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1 of 1 people found the following review helpful
4.0 out of 5 stars My first Silverberg experience will not be my last!
This is a book in the Majipoor cycle series - and my first visit to this universe. As a book it can stand by itself. While knowing facts about the science fiction world of Majipoor would be nice, it's not at all necessary - a fact that attracts me to certain authors.
In this book Prestimion finally prepares to take his place in the subterranean Labyrinth where the...
Published on 13 Sep 2005 by humanitysdarkerside

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2.0 out of 5 stars A disappointing end
I am a huge fan of Silverberg's work, the Majipoor Cycle most of all, and I was not impressed by this book. The character Dinitak seemed under developed, and what glimpses of him that we did see made him seem like a completely unlovable fellow. Not at all like the other Majipoorians who have come to power in the realm. Dinitak also seemed like an afterthought in the...
Published on 4 Jan 2012 by The Bee Charmer


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1 of 1 people found the following review helpful
4.0 out of 5 stars My first Silverberg experience will not be my last!, 13 Sep 2005
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This is a book in the Majipoor cycle series - and my first visit to this universe. As a book it can stand by itself. While knowing facts about the science fiction world of Majipoor would be nice, it's not at all necessary - a fact that attracts me to certain authors.
In this book Prestimion finally prepares to take his place in the subterranean Labyrinth where the Pontifex (or king/emperor) must dwell. He has named Prince Dekkeret to succeed him as Coronal. Once a commoner, Dekkeret brings new blood to the aristrocratic Starburst Throne.
The pontifex and coronal rule the whole world of Majipoor with all of its different alien races residing there. As might be expected, not all are pleased with the center of power being held in one place. Therefore, through the advice of an old enemy of Prestimion - Mandralisca - the five lords of Zimroel proclaim their independence. Mandralisca is able to advise such a bold step because he has come into possession of a dream helmet.
Instead of a glorious and peaceful reign, Dekkeret and Prestimion have to deal with rebellion at the beginning of this new reign.
I would wholeheartedly recommend this book to any reader. It certainly put a new twist to the world of science fiction.
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2.0 out of 5 stars A disappointing end, 4 Jan 2012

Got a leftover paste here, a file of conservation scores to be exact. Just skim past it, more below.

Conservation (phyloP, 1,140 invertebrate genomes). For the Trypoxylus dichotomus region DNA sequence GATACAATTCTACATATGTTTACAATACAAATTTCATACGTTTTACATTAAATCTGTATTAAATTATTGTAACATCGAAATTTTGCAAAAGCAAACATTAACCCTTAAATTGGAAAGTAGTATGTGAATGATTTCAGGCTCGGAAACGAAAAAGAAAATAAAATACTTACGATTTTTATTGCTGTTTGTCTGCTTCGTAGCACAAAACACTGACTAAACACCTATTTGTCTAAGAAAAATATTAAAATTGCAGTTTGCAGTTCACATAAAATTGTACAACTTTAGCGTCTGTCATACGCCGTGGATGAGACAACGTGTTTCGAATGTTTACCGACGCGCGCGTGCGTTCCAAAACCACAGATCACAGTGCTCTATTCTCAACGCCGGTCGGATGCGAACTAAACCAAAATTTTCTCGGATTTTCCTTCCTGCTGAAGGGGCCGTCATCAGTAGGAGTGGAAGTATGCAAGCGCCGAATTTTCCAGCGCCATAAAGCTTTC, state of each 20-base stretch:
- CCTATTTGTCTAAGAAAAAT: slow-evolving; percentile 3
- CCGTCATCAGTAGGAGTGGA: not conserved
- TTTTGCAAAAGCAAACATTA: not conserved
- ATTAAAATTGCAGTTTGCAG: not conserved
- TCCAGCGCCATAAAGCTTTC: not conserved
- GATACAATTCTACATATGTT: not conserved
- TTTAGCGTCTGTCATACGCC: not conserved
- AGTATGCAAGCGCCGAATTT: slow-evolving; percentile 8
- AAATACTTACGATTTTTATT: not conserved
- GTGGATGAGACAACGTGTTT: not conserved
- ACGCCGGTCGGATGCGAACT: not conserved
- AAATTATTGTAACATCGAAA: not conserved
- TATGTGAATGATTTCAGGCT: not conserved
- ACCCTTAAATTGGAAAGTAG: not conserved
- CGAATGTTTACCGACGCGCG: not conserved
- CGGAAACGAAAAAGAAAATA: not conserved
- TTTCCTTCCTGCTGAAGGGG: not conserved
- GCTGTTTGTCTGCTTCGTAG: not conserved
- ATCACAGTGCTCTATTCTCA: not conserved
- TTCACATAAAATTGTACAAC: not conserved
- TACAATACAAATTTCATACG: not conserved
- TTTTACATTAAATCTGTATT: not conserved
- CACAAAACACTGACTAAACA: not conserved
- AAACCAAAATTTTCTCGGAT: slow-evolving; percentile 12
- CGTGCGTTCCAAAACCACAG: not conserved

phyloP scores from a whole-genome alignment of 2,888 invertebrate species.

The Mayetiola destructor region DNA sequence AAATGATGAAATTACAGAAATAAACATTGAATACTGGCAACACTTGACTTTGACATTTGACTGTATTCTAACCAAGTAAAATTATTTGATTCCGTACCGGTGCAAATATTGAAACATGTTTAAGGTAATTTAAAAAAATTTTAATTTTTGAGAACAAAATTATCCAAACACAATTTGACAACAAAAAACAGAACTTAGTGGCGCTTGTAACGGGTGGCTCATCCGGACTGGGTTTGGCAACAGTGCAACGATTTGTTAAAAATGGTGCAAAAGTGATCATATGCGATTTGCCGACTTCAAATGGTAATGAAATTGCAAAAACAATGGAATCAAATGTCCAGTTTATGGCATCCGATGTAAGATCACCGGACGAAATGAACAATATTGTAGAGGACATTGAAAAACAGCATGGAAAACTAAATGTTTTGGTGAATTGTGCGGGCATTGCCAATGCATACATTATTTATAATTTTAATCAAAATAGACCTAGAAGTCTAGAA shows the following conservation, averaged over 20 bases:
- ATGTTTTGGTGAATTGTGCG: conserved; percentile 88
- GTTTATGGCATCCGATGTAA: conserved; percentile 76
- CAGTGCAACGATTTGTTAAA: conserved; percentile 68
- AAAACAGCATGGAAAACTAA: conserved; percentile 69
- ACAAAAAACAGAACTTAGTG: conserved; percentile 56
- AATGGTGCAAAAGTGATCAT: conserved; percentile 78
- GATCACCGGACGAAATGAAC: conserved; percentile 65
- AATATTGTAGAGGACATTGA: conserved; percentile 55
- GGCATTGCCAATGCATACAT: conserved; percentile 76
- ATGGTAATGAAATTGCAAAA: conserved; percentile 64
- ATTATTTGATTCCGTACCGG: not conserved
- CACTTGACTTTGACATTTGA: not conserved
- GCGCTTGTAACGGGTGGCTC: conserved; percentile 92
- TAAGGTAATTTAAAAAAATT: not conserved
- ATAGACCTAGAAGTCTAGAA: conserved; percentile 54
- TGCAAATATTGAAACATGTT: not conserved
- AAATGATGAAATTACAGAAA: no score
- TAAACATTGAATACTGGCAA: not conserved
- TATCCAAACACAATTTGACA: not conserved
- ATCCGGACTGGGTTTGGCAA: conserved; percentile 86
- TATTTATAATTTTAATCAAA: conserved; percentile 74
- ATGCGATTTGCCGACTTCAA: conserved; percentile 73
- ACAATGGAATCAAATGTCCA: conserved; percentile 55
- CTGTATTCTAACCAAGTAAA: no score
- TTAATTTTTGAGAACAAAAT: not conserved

This review is from: The King Of Dreams (Paperback)
I am a huge fan of Silverberg's work, the Majipoor Cycle most of all, and I was not impressed by this book. The character Dinitak seemed under developed, and what glimpses of him that we did see made him seem like a completely unlovable fellow. Not at all like the other Majipoorians who have come to power in the realm. Dinitak also seemed like an afterthought in the book, despite the fact that he is, in fact, the King of Dreams.
The ending of this book was so rushed and contrived that I almost felt that Silverberg suddenly realised one day that he only had a week before the deadline to wrap this book up, and having not started, he sat down and wrote the whole mess in one go.
The plot was so silly, I couldn't believe it. After the 'insurrection' from the last book, "Prestimion", it seems that once Dantirya Sambail was dead, everyone went back to the castle and forgot about the whole shebang. Mandrilasca had slipped away into the jungle, and despite having a very powerful weapon at their command, he wasn't pursued or tracked at all. As for the dream helmets, they were simply locked away, and forgotten. And Dinitak didn't think it appropriate to tell Prestimion and Dekkeret that other members of his family knew how to create the dream helmets. So 20 years on, another change of power on Majipoor, and all of the evil-doers from the last book, who were allowed to go free, turn back up and start the whole mess all over again. I wish RS would re-write this book, and take some time to re-think the plot. Dinitak def needs some more screen time, and this whole Mandrilasca mess could be rethought. Governments don't simply let fellows like Mandrialsca go free. But what's done is done. A sad way to end the cycle.
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The King of Dreams
The King of Dreams by Robert Silverberg
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